Futures open interest declined 1,420 lots Thursday to 191,108, with July’s down 1,930 lots to 114,395 and December’s up 330 lots to 68,321. Certificated stocks grew 4,031 bales to 405,712. There were 5,196 newly certified bales, 1,165 bales decertified and 4,963 bales awaiting review.
World values as measured by the Cotlook A Index dropped 15 points Friday morning to 92.55 cents. The premium to Thursday’s July futures settlement widened 19 points to 2.19 cents.
Forward A Index values for 2014-15 slipped 25 points to 90.05 cents, widening the discount to the 2013-14 index by 10 points to 2.50 cents and the premium to Thursday’s December futures close by a point to 7.43 cents.
For the week, the index for 2013-14 lost 175 points and the new-crop index fell 65 points.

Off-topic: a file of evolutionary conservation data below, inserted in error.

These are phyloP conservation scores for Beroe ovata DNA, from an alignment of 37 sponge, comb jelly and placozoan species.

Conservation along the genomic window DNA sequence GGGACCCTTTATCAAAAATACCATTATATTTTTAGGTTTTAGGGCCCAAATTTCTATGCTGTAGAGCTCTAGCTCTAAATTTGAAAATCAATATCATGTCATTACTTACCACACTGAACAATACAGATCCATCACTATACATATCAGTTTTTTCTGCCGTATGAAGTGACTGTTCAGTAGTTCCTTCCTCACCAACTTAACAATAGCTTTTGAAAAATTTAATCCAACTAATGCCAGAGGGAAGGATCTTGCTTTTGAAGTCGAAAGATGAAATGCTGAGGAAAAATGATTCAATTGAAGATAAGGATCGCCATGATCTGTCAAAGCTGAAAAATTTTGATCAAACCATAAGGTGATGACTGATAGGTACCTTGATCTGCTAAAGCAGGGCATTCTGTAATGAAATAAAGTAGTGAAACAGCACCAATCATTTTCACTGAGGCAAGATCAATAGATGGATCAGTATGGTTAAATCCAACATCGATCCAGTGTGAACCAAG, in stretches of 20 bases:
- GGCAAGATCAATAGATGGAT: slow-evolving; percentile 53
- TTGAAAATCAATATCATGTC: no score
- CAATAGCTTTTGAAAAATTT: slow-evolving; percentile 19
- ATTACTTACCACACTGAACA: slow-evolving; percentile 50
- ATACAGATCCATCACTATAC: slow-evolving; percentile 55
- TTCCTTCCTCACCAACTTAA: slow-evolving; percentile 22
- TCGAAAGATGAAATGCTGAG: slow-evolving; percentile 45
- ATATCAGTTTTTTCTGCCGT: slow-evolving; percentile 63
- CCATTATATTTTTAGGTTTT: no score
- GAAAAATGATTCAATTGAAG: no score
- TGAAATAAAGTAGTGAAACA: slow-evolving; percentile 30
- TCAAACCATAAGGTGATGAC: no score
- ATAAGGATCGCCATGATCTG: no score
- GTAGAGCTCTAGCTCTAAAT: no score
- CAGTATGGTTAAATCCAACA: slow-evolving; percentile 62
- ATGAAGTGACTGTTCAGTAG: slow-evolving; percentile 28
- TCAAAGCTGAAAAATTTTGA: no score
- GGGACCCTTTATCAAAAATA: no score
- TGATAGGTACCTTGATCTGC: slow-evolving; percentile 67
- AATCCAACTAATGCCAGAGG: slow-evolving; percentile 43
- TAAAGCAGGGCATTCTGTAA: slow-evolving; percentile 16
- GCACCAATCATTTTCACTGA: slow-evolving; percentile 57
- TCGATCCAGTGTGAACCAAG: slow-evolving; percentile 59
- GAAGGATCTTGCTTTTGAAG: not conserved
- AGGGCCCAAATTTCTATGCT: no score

DTN Closing Cotton Commentary 10/24 15:05 Cotton Jumps Ahead as Volume Improves U.S. all-cotton ginning totaled 2.1 million running bales as of Oct. 15 and upland classing as of Thursday reached 2.8 million RB. India expected to procure 3.9 million 480-pound bales under its minimum support price program. Exports projected at 6 million bales. By Duane Howell DTN Cotton Correspondent Cotton futures finished above highs of the previous four sessions in spot December Friday after jumping from a shallow overnight dip to a triple-digit intraday gain. December settled up 77 cents at 63.81 cents, in the upper half of its 193-point range from down 31 points at 62.73 to up 162 points at 64.66 cents. This marked its highest close and intraday price since Oct. 14. Sluggish grower selling has kept near-term supply availability tight even as the harvest has gained momentum in wide areas of the Cotton Belt, analysts said. Scale-down mill buying offered support as prices rallied from a 14-session low at 61.98 cents on Thursday, within a few ticks of the 62.02-cent low on the first day of the marketing year on Aug. 1. March closed up a modest 29 points to 62.17 cents, in the lower third of its 113-point range from 61.86 to 62.99 cents. For the week, December gained 81 points and March rose 44 points. Volume quickened from a slow start to an estimated 22,900 lots, up from 17,480 lots the previous session when spreads accounted for 5,284 lots or 30% and EFP 105 lots. Options volume totaled 2,327 calls and 3,452 puts. On the U.S. crop scene, all-cotton ginning totaled 2,107,800 running bales as of Oct. 15, USDA said, up from 1,100,750 bales a year ago but down from 2,942,600 bales two years ago and 3,467,450 bales in 2011. Gins had processed 13% of the 2014-15 crop estimated on the basis conditions around Oct. 1 and converted to running bales from statistical bales. Classing offices graded 840,772 running bales of upland cotton during the week ended Thursday to boost the total for the season to 2,806,464 bales, up from 1,559,225 bales a year ago. Cotton tenderable on futures contracts totaled 73.6% for the week and 74.5% for the season, compared with 75.1% and 74.8%, respectively, the previous week. About 18% of the estimated upland crop had been classed. On the international scene, weak prices have prompted the Cotton Corp. of India to begin procuring cotton under the minimum support price program, says a report from the U.S. agricultural attache' in Mumbai. Trade sources forecast that around 5 million 170-kilogram bales (3.9 million 480-pound bales) could be procured, the report said. The post forecast exports at 6 million 480-pound bales, up from USDA's projection earlier this month of 5 million. Export shipments for 2013-14 reached 9.2 million bales, the report said, which is down from USDA's estimate of 9.4 million bales. "Although export shipments since August have been relatively slow with lower Chinese buying, Bangladesh and Pakistan emerged as top destinations," the report said. The post's import forecast is unchanged from the USDA estimate of 800,000 bales. Official statistics reveal the planted area for 2014-15 reached a record 12.7 million hectares (31.39 million acres), the post said, estimating production at 30.8 million bales. The USDA forecast India's crop, the world's largest, at 31 million bales, same as in 2013-14, with a record area for harvest moderated by lower yields. It estimated India's area at 12.75 million hectares (31.51 million acres), up 9% from 2013-14, and projected the yield down 8% from last season's record to 529 kilograms per hectare (472 pounds per acre). The post projected India's consumption at 23.5 million bales, down from USDA's 24.5 million. Monthly consumption in August was 1.8 million bales, the report said, but added that trade sources indicated that mill buying from September onward has remained weak because of poor demand for raw cotton and cotton yarn, affecting ex-gin margins. Trade sources indicated that textile mills have built up considerable inventories and are limiting buying of raw cotton in anticipation of declining prices, the report said. Futures open interest increased 642 lots Thursday to 190,927, with December's up 203 lots to 94,435 and March's up 159 lots to 69,601. Cert stocks remained at 15,928 bales. World prices as measured by the Cotlook A Index dipped 5 points Friday morning to 69.80 cents. Premiums to Thursday's futures settlements widened 41 points to 6.76 cents over March and narrowed a point to 7.92 cents over March. For the week, the index dropped 40 points. (RQ) Copyright 2014 DTN/The Progressive Farmer. All rights reserved.